October 15, 2020

Rope Fenders

One way to make old line into something useful again! A tutorial inspired by Hervey Garrett Smith

Before there were plastic inflatable fenders, sailors used to make fenders out of old tired pieces of rope. It was a great way to re-use old material that wasn't good for much else and keep your boat from getting banged up on the dock at the same time! Traditionally these were also filled with old pieces of rope (as you will see in the tutorial video at the end) but in our case we used a piece of pool noodle for the core. It may not be very traditional, but it does dry out nicely.

This method comes from Hervey Garrett Smith's wonderful book on marlinspike seamanship, The Marlinspike Sailor. We have to warn you: this is not the easiest method for making these darn things. Though the basic structure is simple enough, we found Smith to be ABSOLUTELY right when he says "to be candid, shortly after you start the fender you imagine yourself wrestling with an ambidextrous octopus, and before you are finished you sort of wish you WERE an octopus." We definitely felt these things. At some point we'll post a second tutorial for a method that we think is a bit simpler, and may produce a more satisfying result for you. However, if you're feeling very patient on a rainy day soon and you've got some time on your hands, give this method a shot and let us know how it goes! Maybe you'll get neater results than we did.


  • - about 18' of 3/4" diameter three strand rope
  • - seine twine for the seizing
  • - extra rope, pool noodle or length of hose for core
  • - scissors


Step 1: cut your noodle or hose to your desired finished length (about 1')

Step 2: middle your rope

Step 4: take your other ends...

Step 5: and start unwinding!

Step 6: this will take a while; be patient

Step 7: we found it was easiest to sit on the floor and hold the eye between our knees; you can try to arrange your six strands neatly but it's all going to go crazy in a minute no matter what you do

Step 8: start weaving wall knots: take one strand and pass it over the strand to its right. Now take the strand just passed over and past that over the next one. When you come to the last one, thread it through the loop of your first strand - see video below if this is confusing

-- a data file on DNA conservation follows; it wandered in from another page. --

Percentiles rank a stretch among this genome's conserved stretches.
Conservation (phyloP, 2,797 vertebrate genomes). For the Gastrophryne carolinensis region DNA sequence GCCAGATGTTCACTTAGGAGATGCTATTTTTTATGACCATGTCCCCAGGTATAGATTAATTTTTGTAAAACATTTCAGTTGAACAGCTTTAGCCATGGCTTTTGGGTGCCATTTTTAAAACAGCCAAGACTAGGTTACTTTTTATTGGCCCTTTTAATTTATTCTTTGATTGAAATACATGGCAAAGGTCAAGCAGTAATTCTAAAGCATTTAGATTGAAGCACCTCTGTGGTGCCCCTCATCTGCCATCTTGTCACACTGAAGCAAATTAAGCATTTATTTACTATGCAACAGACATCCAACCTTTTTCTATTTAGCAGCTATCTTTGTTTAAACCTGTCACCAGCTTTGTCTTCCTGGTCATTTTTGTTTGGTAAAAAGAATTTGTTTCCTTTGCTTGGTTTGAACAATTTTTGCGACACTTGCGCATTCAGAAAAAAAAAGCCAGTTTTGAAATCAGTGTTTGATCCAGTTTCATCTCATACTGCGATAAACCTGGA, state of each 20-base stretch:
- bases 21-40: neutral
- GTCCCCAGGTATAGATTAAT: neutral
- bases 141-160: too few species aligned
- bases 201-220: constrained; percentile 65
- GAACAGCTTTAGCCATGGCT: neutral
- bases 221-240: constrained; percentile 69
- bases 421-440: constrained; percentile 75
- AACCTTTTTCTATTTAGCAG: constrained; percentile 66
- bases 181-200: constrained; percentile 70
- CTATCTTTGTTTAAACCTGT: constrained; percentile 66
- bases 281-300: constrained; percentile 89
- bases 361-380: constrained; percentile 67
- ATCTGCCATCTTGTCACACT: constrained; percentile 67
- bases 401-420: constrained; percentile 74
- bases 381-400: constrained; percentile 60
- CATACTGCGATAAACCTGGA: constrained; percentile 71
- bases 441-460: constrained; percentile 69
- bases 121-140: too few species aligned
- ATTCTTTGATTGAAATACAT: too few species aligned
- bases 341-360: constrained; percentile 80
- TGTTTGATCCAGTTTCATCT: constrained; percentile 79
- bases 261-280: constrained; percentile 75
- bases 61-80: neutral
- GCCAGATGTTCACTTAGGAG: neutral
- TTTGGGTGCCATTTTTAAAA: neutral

Step 9: continue working your way up the length of the noodle one wall knot at a time (one full cycle of passing each strand over its neighbor, and the last one through the loop made by the first)

Step 10: weave a few knots, and then tighten them down. We found it was easiest to tighten three different strands aligned in a row, letting them follow the spiral of wall knots up the length of the noodle .

Step 11: keep weaving a few rows and then tightening as much as you can as you go; a fid really comes in handy here. It's going to take a while!

Step 12: just keep going off the end of the noodle. You can finish as they do in the video below, or just keep tying wall knots off the end of your core and doubling them back once to secure.

As with all our At Home Activities we would love to hear what you thought of this project! Did you find it as time consuming as we did? Is yours as terribly lumpy as ours is? And as always, you can share your photos with us by emailing us at [email protected], posting on our Facebook page or tagging us on Instagram @herreshoff #HerreshoffFromHome.

5 replies added

  1. William Foster July 16, 2023 Reply

    I combined your technique with the one in the video.
    Lash the eye at the midpoint.
    Pass both ends through the foam centerhole, leaving the lashing just above the foam.
    Place a small 3″ dowel under the lashing, against the top of the foam, to keep the eye from pulling through.
    Unwind both ends up to the foam.
    Weave the six strands up the foam to the top. Remove dowel. Pull final weaving tight to hide the lashing.
    Bury ends beneath diagonal weaves. Trim ends and bury them.

  2. Terry silk December 11, 2023 Reply

    Info is much appreciated.
    Just purchased 2 books seeking fender work(encyclopedia of knots and ropework & marlinspike sailor) neither useful for fender making.

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